Rather than a meet up in a corporate environment they meet in the pub or a local venue for a more open, laid back atmosphere for people who want to connect about work or just need to get out of the house and have a conversation.

“I realised that that doesn't work, you actually need to connect with people and talk to them and get to know them,” she added.

Cognisant of the fact that freelance creatives sometimes operate outside the realms of business and 9-5 life, Rye Here Rye Now seeks to bring people from both worlds together. They have been operating online throughout the pandemic and hope to re-start in-person events soon. 

Finding inspiration in uninspiring circumstances

Usually someone who finds inspiration from seeing exhibitions or going to museums, Aishima had to look for alternatives when everything was closed.  Rather than experiencing culture she would go for a walk, look through some books or just take time to think.

“I had to think differently,” she explains actually talking and collaborating with our project teams and hearing about what was inspiring them during lockdown as well as the plethora of talks and events that popped up online like the Typographic Circle, Nicer Tuesdays, Design Calendar, LDF helped too. Within Superunion, everyone shared what was inspiring them and our department heads also organised discussions and debates around design.

“For me, it’s not a moment of inspiration, it's more a process of gathering stuff, then processing, talking and collaboration so that process didn't disappear while in lockdown we were still able to collaborate and discuss.”

As things got increasingly busy as massive changes came in for brands, this flexible, holistic approach helped the team get the results they needed. 

Adapting in spring during the pandemic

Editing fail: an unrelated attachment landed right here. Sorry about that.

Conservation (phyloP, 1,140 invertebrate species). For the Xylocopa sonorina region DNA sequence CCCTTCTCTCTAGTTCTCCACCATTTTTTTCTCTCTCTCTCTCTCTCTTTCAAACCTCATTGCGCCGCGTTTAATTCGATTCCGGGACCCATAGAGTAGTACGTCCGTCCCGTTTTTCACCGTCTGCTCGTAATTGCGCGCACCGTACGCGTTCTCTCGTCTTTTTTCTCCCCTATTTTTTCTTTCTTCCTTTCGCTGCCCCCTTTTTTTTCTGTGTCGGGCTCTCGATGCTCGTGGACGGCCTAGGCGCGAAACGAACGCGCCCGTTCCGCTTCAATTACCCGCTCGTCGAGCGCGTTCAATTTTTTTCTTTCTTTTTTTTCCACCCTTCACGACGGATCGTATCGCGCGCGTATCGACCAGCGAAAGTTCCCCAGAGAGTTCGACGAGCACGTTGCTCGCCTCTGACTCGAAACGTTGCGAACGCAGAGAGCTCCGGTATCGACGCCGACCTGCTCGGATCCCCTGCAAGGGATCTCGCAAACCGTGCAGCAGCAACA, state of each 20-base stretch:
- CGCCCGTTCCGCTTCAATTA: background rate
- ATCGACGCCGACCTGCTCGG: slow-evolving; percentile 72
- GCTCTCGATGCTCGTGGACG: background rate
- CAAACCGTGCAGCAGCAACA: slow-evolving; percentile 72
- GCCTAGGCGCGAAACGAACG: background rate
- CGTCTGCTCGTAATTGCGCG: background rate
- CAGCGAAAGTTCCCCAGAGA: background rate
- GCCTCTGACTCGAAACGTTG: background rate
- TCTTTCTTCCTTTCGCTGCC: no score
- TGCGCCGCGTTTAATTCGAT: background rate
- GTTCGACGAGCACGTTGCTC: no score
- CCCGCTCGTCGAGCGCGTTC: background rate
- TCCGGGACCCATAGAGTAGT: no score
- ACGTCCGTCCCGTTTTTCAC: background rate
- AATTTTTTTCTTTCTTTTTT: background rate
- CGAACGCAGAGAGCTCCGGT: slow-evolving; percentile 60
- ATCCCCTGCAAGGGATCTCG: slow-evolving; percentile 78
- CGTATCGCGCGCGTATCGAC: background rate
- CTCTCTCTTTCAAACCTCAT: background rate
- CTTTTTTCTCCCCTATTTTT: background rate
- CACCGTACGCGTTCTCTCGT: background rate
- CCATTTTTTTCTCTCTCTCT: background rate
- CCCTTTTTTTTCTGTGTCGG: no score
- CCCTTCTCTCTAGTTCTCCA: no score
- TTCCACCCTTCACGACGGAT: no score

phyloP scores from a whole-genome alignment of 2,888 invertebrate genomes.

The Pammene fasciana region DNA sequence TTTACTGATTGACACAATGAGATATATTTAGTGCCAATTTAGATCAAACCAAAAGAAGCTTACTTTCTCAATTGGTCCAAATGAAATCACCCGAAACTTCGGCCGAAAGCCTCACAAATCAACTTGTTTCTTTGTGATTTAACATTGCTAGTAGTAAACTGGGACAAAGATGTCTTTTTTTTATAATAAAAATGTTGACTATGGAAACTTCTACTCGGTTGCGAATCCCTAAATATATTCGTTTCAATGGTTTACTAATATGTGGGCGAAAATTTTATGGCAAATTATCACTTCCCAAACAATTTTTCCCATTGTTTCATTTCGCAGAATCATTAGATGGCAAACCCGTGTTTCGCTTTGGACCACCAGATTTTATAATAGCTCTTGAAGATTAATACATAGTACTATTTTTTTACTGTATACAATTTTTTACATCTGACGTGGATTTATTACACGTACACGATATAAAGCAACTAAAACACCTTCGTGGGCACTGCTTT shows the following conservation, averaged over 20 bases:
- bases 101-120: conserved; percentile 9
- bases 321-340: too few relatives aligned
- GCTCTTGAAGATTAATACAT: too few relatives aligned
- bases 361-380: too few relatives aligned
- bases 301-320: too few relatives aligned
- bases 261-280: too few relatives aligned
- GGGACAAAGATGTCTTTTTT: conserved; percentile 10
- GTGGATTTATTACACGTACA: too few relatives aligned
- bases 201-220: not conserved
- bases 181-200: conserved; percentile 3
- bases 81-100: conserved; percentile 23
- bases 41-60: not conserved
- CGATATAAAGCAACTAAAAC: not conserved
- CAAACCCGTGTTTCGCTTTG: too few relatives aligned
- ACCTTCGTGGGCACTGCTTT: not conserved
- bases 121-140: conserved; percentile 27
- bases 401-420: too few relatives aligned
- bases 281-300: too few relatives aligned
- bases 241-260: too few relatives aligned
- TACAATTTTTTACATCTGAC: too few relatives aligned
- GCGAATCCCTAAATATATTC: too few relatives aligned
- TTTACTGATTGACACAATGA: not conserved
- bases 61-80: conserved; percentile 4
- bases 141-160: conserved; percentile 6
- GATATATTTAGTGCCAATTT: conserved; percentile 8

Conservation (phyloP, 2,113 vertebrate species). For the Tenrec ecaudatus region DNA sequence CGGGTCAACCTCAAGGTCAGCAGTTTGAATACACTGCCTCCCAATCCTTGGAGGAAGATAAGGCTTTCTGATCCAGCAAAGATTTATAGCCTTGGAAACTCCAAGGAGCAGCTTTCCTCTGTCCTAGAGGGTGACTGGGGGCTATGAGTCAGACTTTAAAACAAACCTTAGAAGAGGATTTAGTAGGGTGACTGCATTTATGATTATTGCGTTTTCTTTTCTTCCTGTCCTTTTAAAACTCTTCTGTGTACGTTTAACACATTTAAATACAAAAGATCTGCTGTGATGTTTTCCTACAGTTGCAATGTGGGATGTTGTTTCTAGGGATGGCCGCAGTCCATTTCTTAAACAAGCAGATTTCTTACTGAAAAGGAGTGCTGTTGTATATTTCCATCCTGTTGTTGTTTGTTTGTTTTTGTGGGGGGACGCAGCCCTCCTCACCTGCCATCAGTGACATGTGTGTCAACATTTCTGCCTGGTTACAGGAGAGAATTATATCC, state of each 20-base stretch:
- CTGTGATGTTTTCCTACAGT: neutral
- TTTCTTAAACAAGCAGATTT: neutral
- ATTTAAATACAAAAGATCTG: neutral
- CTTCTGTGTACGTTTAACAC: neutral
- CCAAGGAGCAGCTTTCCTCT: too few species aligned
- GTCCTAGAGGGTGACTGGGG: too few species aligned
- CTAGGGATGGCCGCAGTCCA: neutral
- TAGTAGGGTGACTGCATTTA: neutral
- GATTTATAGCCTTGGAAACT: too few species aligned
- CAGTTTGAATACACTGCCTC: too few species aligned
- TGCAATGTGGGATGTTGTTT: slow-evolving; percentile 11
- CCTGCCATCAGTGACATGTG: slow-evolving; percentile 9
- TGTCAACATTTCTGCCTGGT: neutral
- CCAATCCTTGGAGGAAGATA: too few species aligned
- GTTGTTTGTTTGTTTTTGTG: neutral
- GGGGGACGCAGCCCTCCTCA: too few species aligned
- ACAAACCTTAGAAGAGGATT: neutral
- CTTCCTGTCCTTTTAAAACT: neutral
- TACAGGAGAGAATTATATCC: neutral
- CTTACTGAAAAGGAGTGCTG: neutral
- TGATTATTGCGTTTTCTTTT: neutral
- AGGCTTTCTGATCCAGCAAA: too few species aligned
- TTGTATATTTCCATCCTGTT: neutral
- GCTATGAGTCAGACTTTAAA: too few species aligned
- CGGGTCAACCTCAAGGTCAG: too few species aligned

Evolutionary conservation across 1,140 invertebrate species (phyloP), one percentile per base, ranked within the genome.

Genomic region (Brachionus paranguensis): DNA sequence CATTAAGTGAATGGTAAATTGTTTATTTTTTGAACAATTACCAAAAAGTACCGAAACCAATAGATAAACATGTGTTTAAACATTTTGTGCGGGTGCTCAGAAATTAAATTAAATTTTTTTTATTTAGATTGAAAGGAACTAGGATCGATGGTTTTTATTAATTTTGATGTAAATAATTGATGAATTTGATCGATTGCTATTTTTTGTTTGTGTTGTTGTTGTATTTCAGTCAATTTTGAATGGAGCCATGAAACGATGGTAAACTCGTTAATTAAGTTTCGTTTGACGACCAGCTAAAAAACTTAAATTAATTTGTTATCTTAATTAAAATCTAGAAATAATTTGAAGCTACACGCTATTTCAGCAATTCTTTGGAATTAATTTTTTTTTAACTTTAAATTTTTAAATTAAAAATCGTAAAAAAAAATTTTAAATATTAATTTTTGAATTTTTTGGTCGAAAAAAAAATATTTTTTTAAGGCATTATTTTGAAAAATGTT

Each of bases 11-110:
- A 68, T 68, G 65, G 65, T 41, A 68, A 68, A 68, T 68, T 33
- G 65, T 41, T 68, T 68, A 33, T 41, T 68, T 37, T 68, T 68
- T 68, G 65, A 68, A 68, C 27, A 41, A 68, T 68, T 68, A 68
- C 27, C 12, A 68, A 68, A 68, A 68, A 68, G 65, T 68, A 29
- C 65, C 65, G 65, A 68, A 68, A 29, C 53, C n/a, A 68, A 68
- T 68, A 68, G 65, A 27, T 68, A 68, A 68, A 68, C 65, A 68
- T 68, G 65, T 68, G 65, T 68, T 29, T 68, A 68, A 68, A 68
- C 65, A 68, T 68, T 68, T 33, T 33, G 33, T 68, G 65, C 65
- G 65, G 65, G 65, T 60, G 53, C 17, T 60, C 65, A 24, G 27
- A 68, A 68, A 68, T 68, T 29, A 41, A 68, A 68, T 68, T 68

This adaptive approach was played out in real time with projects realised in one of the most rapidly changing climates ever. In today’s post-pandemic world, wherever you are in the world the focus is now on digital.

“Even at the start of the pandemic, we were talking to clients about global brand launches, they still wanted to present their new brand at a conference, but now those conferences are largely hybrid events (both online and in real life). So, it’s been interesting,” says Aishima.

The collaborative spirit also extended beyond the team and to clients as working relationships became more open. “Previously, a conversation with a client would be a phone call or face-to-face meetings but perhaps due to scheduling you may not have seen them as much, but now, you get to know people quicker through the video,” she explains. “The formality sort of goes out the door when you can see everyone's backgrounds and kitchens, and even sometimes meet their kids!”

Utilise the digital leaps and bounds made during the pandemic

“I feel like work has definitely become more blended. We have people working from home and in the office, and I think that's going to be an option that people will continue to take,” explains Aishima.”

The way the company works has also become more international with teams communicating on a global level. “Within our company, there's been collaboration across different offices,” she explains.  “I have a meeting every couple of weeks with different design directors, creative directors, the Creative Leadership Team across our offices, sharing and learning from each other, and getting involved with other projects. If you have an idea, you can just ping it over.”

When gathering ideas for our clients, our teams use an online collaboration software which allows everyone across the Superunion network to contribute. Not only does this boost morale but also facilitates the creative process. “That is really exciting to see; what would come from that and everyone being able to contribute hundreds of ideas.”

Interview by Amah-Rose Abrams

For more insights on how the way we work has changed, Asana surveyed over 13,000 global workers to explore how issues brought to bear over the past year have affected creatives and other knowledge workers. The findings and solutions are designed to help organisations thrive in a hybrid-working future. Download Asana’s Anatomy of Work Index 2021 here.